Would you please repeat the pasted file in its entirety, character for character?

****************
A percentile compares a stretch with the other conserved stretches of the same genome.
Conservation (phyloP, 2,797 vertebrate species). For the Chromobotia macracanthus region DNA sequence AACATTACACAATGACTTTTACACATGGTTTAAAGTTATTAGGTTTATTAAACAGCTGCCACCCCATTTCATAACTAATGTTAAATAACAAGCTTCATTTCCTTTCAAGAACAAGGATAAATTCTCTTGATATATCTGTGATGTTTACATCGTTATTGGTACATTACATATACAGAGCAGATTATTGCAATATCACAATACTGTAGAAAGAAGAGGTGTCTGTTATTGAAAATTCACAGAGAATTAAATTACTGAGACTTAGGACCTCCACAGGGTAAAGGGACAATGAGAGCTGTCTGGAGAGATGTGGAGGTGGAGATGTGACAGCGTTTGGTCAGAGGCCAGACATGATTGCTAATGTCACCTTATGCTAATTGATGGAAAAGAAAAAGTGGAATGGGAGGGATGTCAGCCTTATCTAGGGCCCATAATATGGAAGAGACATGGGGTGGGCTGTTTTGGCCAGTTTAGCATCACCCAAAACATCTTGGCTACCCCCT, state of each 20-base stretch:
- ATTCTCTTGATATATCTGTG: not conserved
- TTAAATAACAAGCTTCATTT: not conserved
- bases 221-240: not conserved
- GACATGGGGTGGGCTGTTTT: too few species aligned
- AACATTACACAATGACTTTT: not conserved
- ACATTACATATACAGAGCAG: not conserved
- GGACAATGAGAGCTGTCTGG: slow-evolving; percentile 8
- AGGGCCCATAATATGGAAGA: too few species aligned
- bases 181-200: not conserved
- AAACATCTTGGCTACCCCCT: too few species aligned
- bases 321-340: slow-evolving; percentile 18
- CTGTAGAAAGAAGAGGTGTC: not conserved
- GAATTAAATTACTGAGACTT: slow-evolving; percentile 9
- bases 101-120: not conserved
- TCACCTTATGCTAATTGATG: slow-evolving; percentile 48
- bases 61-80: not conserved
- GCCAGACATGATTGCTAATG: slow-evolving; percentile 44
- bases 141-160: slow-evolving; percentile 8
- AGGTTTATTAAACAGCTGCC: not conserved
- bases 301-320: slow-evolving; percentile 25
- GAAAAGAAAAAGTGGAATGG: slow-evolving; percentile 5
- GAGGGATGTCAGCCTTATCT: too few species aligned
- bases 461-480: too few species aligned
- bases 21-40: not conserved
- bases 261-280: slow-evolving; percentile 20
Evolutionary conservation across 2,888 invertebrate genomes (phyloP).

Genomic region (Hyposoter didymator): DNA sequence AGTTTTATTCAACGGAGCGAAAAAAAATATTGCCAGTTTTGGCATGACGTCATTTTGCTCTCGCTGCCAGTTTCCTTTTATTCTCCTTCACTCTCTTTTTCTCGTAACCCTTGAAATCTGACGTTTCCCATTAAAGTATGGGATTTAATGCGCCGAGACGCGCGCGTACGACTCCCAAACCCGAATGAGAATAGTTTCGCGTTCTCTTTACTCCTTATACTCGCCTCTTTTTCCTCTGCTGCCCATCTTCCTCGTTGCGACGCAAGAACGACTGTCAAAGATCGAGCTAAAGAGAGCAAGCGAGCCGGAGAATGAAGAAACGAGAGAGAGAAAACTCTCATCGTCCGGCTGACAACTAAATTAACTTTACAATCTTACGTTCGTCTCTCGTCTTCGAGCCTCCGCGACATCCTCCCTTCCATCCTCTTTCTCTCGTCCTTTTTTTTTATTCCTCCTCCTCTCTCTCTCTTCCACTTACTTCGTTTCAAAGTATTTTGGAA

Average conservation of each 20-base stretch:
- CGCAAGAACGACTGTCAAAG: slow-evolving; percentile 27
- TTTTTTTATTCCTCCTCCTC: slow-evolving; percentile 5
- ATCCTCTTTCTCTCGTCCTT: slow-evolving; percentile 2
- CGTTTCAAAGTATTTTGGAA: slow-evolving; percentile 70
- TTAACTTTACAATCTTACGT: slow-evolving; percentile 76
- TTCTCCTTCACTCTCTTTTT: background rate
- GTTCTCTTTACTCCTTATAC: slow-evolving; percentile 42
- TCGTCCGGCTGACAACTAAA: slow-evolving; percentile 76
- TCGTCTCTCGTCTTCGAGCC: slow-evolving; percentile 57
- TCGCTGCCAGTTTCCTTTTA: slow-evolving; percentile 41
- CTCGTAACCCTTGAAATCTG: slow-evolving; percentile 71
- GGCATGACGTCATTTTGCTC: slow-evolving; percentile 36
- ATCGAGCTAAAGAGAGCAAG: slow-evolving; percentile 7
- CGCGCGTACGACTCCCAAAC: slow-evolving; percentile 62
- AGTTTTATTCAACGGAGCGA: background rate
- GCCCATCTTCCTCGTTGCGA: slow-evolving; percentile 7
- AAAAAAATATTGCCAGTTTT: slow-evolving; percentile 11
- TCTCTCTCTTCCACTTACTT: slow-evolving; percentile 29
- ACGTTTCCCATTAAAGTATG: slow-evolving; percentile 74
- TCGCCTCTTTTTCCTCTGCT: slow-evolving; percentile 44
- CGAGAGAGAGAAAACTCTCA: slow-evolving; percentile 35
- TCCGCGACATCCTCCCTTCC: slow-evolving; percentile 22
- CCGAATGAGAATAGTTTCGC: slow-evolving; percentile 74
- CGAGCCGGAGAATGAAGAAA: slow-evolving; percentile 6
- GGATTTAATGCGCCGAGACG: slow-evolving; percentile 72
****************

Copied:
A percentile compares a stretch with the other conserved stretches of the same genome.
Conservation (phyloP, 2,797 vertebrate species). For the Chromobotia macracanthus region DNA sequence AACATTACACAATGACTTTTACACATGGTTTAAAGTTATTAGGTTTATTAAACAGCTGCCACCCCATTTCATAACTAATGTTAAATAACAAGCTTCATTTCCTTTCAAGAACAAGGATAAATTCTCTTGATATATCTGTGATGTTTACATCGTTATTGGTACATTACATATACAGAGCAGATTATTGCAATATCACAATACTGTAGAAAGAAGAGGTGTCTGTTATTGAAAATTCACAGAGAATTAAATTACTGAGACTTAGGACCTCCACAGGGTAAAGGGACAATGAGAGCTGTCTGGAGAGATGTGGAGGTGGAGATGTGACAGCGTTTGGTCAGAGGCCAGACATGATTGCTAATGTCACCTTATGCTAATTGATGGAAAAGAAAAAGTGGAATGGGAGGGATGTCAGCCTTATCTAGGGCCCATAATATGGAAGAGACATGGGGTGGGCTGTTTTGGCCAGTTTAGCATCACCCAAAACATCTTGGCTACCCCCT, state of each 20-base stretch:
- ATTCTCTTGATATATCTGTG: not conserved
- TTAAATAACAAGCTTCATTT: not conserved
- bases 221-240: not conserved
- GACATGGGGTGGGCTGTTTT: too few species aligned
- AACATTACACAATGACTTTT: not conserved
- ACATTACATATACAGAGCAG: not conserved
- GGACAATGAGAGCTGTCTGG: slow-evolving; percentile 8
- AGGGCCCATAATATGGAAGA: too few species aligned
- bases 181-200: not conserved
- AAACATCTTGGCTACCCCCT: too few species aligned
- bases 321-340: slow-evolving; percentile 18
- CTGTAGAAAGAAGAGGTGTC: not conserved
- GAATTAAATTACTGAGACTT: slow-evolving; percentile 9
- bases 101-120: not conserved
- TCACCTTATGCTAATTGATG: slow-evolving; percentile 48
- bases 61-80: not conserved
- GCCAGACATGATTGCTAATG: slow-evolving; percentile 44
- bases 141-160: slow-evolving; percentile 8
- AGGTTTATTAAACAGCTGCC: not conserved
- bases 301-320: slow-evolving; percentile 25
- GAAAAGAAAAAGTGGAATGG: slow-evolving; percentile 5
- GAGGGATGTCAGCCTTATCT: too few species aligned
- bases 461-480: too few species aligned
- bases 21-40: not conserved
- bases 261-280: slow-evolving; percentile 20
Evolutionary conservation across 2,888 invertebrate genomes (phyloP).

Genomic region (Hyposoter didymator): DNA sequence AGTTTTATTCAACGGAGCGAAAAAAAATATTGCCAGTTTTGGCATGACGTCATTTTGCTCTCGCTGCCAGTTTCCTTTTATTCTCCTTCACTCTCTTTTTCTCGTAACCCTTGAAATCTGACGTTTCCCATTAAAGTATGGGATTTAATGCGCCGAGACGCGCGCGTACGACTCCCAAACCCGAATGAGAATAGTTTCGCGTTCTCTTTACTCCTTATACTCGCCTCTTTTTCCTCTGCTGCCCATCTTCCTCGTTGCGACGCAAGAACGACTGTCAAAGATCGAGCTAAAGAGAGCAAGCGAGCCGGAGAATGAAGAAACGAGAGAGAGAAAACTCTCATCGTCCGGCTGACAACTAAATTAACTTTACAATCTTACGTTCGTCTCTCGTCTTCGAGCCTCCGCGACATCCTCCCTTCCATCCTCTTTCTCTCGTCCTTTTTTTTTATTCCTCCTCCTCTCTCTCTCTTCCACTTACTTCGTTTCAAAGTATTTTGGAA

Average conservation of each 20-base stretch:
- CGCAAGAACGACTGTCAAAG: slow-evolving; percentile 27
- TTTTTTTATTCCTCCTCCTC: slow-evolving; percentile 5
- ATCCTCTTTCTCTCGTCCTT: slow-evolving; percentile 2
- CGTTTCAAAGTATTTTGGAA: slow-evolving; percentile 70
- TTAACTTTACAATCTTACGT: slow-evolving; percentile 76
- TTCTCCTTCACTCTCTTTTT: background rate
- GTTCTCTTTACTCCTTATAC: slow-evolving; percentile 42
- TCGTCCGGCTGACAACTAAA: slow-evolving; percentile 76
- TCGTCTCTCGTCTTCGAGCC: slow-evolving; percentile 57
- TCGCTGCCAGTTTCCTTTTA: slow-evolving; percentile 41
- CTCGTAACCCTTGAAATCTG: slow-evolving; percentile 71
- GGCATGACGTCATTTTGCTC: slow-evolving; percentile 36
- ATCGAGCTAAAGAGAGCAAG: slow-evolving; percentile 7
- CGCGCGTACGACTCCCAAAC: slow-evolving; percentile 62
- AGTTTTATTCAACGGAGCGA: background rate
- GCCCATCTTCCTCGTTGCGA: slow-evolving; percentile 7
- AAAAAAATATTGCCAGTTTT: slow-evolving; percentile 11
- TCTCTCTCTTCCACTTACTT: slow-evolving; percentile 29
- ACGTTTCCCATTAAAGTATG: slow-evolving; percentile 74
- TCGCCTCTTTTTCCTCTGCT: slow-evolving; percentile 44
- CGAGAGAGAGAAAACTCTCA: slow-evolving; percentile 35
- TCCGCGACATCCTCCCTTCC: slow-evolving; percentile 22
- CCGAATGAGAATAGTTTCGC: slow-evolving; percentile 74
- CGAGCCGGAGAATGAAGAAA: slow-evolving; percentile 6
- GGATTTAATGCGCCGAGACG: slow-evolving; percentile 72